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Sir David Attenborough Becomes Fastest Person to Have 1 Million Follow Instagram in Just 4 Hours

Image Credits: Instagram.

Image Credits: Instagram.

Attenborough is known for pioneering work in bringing diverse wildlife and cultures to television.

British broadcaster and natural historian Sir David Attenborough has become the fastest to reach one million followers on Instagram. The maker of Our Planet joined the social media platform on Thursday and it only took him just 4 hours and 44 minutes to reach 1 million followers.

The first Instagram post of the 94-year-old naturalist explained that he will be using the modern-day platform to communicate with today’s generation about the climate crisis that looms ahead. “As we all know, the world is in trouble. Continents are on fire. Glaciers are melting. Coral reefs are dying. Fish are disappearing from our oceans. The list goes on,” it read.

In the video, the former BBC broadcaster said that he has been appearing on radio and television for the past 60 years, but this is his first time on Instagram.

Commenting on his first post Guinness World Records said, “Congratulations Sir David - a new record for the fastest time to reach one million followers on Instagram.”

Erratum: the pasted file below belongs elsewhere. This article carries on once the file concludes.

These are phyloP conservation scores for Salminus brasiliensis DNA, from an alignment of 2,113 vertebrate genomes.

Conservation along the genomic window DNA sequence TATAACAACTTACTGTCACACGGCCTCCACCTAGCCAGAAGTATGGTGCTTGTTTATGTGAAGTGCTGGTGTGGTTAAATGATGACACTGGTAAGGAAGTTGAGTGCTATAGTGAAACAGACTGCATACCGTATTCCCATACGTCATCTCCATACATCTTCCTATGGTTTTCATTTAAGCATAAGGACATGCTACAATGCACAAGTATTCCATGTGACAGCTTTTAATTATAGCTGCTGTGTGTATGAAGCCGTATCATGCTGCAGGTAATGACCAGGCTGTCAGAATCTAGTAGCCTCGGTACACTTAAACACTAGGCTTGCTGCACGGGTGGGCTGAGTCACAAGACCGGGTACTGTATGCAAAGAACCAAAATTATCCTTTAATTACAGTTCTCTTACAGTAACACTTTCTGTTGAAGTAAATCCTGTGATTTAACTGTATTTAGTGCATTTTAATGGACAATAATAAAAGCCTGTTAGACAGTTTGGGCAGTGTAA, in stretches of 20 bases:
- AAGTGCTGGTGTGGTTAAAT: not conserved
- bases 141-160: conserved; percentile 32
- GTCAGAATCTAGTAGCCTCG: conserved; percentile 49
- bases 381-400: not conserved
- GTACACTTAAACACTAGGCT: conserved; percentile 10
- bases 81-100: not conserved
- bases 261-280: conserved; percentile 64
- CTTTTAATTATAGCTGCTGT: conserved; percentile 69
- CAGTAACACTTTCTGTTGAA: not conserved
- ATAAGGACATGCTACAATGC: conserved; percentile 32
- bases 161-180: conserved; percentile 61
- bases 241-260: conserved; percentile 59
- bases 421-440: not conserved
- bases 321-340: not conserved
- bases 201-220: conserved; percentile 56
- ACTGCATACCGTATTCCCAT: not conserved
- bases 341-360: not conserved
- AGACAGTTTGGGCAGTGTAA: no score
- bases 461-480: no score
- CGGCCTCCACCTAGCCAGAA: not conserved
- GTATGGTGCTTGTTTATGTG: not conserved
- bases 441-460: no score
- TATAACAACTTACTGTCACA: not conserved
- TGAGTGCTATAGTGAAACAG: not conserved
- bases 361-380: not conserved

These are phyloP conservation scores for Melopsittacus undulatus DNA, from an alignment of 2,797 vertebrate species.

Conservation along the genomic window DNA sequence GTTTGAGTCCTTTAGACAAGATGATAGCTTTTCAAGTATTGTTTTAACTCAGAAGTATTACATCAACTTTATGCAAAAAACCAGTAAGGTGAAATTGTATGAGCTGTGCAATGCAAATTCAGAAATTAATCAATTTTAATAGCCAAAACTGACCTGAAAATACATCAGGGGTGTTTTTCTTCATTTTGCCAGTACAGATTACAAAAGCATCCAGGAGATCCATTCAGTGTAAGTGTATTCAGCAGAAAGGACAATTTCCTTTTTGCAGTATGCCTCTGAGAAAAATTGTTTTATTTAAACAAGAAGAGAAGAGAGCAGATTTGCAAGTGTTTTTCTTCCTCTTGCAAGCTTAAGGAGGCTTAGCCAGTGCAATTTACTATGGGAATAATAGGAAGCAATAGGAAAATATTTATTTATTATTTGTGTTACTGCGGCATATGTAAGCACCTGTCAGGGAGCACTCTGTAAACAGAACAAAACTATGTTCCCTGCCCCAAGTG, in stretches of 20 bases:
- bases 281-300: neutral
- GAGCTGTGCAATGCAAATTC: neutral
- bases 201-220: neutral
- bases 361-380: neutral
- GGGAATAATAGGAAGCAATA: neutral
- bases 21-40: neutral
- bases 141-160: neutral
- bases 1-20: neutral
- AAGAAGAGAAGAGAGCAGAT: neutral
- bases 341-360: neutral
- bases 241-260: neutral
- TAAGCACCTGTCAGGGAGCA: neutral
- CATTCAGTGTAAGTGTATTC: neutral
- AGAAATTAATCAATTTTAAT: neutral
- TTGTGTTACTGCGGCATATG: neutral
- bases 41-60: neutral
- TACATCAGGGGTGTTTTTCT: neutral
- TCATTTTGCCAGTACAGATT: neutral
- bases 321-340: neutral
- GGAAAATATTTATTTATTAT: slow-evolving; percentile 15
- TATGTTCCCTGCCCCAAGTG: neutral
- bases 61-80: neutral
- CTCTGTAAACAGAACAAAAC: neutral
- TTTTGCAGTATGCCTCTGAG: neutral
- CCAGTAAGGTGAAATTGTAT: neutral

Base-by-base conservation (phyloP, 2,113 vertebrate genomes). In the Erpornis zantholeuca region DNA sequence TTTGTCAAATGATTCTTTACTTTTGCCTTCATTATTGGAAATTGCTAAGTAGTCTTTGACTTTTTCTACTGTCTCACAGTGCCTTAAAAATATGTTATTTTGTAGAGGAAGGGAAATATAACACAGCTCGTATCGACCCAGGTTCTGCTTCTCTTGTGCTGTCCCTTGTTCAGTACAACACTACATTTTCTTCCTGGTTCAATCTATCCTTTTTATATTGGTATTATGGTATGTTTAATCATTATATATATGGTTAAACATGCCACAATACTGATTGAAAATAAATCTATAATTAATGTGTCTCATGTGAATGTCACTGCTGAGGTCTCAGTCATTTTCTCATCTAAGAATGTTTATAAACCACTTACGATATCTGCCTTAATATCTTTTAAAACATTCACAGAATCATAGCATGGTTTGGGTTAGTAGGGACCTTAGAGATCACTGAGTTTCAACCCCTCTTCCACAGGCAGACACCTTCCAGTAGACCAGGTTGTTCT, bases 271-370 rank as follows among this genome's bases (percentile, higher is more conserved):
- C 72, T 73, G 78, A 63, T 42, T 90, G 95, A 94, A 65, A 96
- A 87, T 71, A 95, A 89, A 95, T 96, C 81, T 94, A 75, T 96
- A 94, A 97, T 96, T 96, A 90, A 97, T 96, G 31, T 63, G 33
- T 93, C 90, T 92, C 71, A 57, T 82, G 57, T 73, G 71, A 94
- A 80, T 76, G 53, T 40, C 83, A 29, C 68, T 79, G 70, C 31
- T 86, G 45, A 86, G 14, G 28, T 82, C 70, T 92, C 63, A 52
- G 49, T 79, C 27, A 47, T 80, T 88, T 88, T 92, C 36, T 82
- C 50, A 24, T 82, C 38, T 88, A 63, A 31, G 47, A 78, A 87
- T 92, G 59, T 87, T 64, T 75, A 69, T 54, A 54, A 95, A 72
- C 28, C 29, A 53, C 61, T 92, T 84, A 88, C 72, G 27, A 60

Attenborough, in the message, gave the viewers a positive message and said that the solution to all these problems are also available and that is why he has decided to tackle this new way of communication.

Attenborough will be posting messages to explain the problems that lie ahead in one of the most important threats to our planet due to global warming. He said he will also give his views on how the climate crisis can be dealt with. “Join me, or as we used to say in those early days of radio - stay tuned,” he said.

The video has received over 10.2 million views as celebrities and netizens welcomed the wildlife enthusiast on board. British tennis player Andy Murray, World Wildlife Foundation were among those who welcomed him on the social media platform.

Attenborough is known for pioneering work in bringing diverse wildlife and cultures to television. He started his career in 1952 as a trainee at BBC. In his recent documentary Extinction: The Facts, he urged people to take action now for a better future after experts said one million species are now under the threat of extinction. The hour-long documentary explores the devastating effects human action has had on the natural world.


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